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Dr. Mike Highfield Weighs In on the New Alabama Lottery Proposal on WCBI News

8-9-16 - COLUMBUS, Miss. (WCBI) — The lottery idea presents itself again in Alabama, and that means, lawmakers are back on goat hill to see if the lottery conversation makes it off the table.

“I wish Mississippi would get one actually,” one Mississippi resident said.

Both Mississippi and Alabama are included in the six states without a lottery.

Mississippi State Professor of Finance Michael Highfield says Alabama is right to have its reservations.

Highfield says,”Most lotteries come with a very large overhead cost. The administration of running a lottery some time eats up a substantial part of the revenues generated by it.”

Many lawmakers feel the lottery will generate more money for the state economy and other Alabama and Mississippi residents agree.

Alabama and Mississippi Residents offered their opinions on the proposed lottery idea.

“I think it would benefit us a lot…. most people I would say about 1 or 2 percent of people go outta town to a different state to get their lottery tickets. So I think it would be a good thing.”

“The Only way that I think that it would be beneficial to Mississippi is if they caught on too, to bring in more revenue for the School.”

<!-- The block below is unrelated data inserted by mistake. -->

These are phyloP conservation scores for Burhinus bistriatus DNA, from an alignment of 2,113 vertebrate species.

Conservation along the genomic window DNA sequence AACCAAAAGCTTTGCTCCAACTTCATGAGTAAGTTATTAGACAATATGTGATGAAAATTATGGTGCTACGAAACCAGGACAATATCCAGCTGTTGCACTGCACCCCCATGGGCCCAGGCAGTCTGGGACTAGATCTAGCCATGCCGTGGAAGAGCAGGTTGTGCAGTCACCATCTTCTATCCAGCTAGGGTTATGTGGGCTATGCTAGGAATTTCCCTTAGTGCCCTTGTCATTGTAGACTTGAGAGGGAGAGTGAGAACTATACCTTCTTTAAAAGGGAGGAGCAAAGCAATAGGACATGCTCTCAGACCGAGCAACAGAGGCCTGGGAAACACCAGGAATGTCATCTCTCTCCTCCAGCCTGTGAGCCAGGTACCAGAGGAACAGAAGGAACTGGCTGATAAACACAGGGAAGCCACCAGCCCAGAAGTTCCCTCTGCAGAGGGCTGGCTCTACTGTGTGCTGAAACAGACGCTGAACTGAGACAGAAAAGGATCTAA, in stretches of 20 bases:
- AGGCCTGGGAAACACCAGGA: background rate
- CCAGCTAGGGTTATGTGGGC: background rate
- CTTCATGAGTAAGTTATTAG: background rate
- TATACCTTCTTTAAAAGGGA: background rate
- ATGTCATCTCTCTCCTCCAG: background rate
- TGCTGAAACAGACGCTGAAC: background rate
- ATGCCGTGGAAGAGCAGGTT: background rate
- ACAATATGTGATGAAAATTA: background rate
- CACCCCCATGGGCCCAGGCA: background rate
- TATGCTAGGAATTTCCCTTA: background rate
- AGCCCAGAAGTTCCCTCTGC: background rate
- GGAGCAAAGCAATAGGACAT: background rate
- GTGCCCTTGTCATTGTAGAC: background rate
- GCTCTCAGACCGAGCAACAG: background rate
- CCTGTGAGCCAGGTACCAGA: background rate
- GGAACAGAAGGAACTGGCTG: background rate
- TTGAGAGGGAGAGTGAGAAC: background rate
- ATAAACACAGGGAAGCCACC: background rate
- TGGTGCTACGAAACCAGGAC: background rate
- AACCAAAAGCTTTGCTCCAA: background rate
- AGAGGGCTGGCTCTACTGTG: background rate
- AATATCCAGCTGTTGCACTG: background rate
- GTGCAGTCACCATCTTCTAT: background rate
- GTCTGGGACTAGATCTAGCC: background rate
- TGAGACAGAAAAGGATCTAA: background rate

“See I travel a lot and we go through Alabama to go to Georgia Florida and stuff and I feel like I’m always in Tuscaloosa and we cant pick up lottery ticket there and I think it will be a big impact…a great impact on Mississippi and Alabama.

Some lawmakers believe a lottery will generate additional funds for state services. But Highfield says it’s not a magic pill the economy can just take.

Highfield says,” The best thing for a state economy is a robust job market and a robust national economy in general. One thing that we see is that something like a lottery will provide revenues to the state but will also come with additional economic consequences so it’s not perfect.”

Lawmakers will discuss the issue in a special session, August 15.

The lottery proposal will be on the November Ballot if The legislature approve the proposal no later than August 24.

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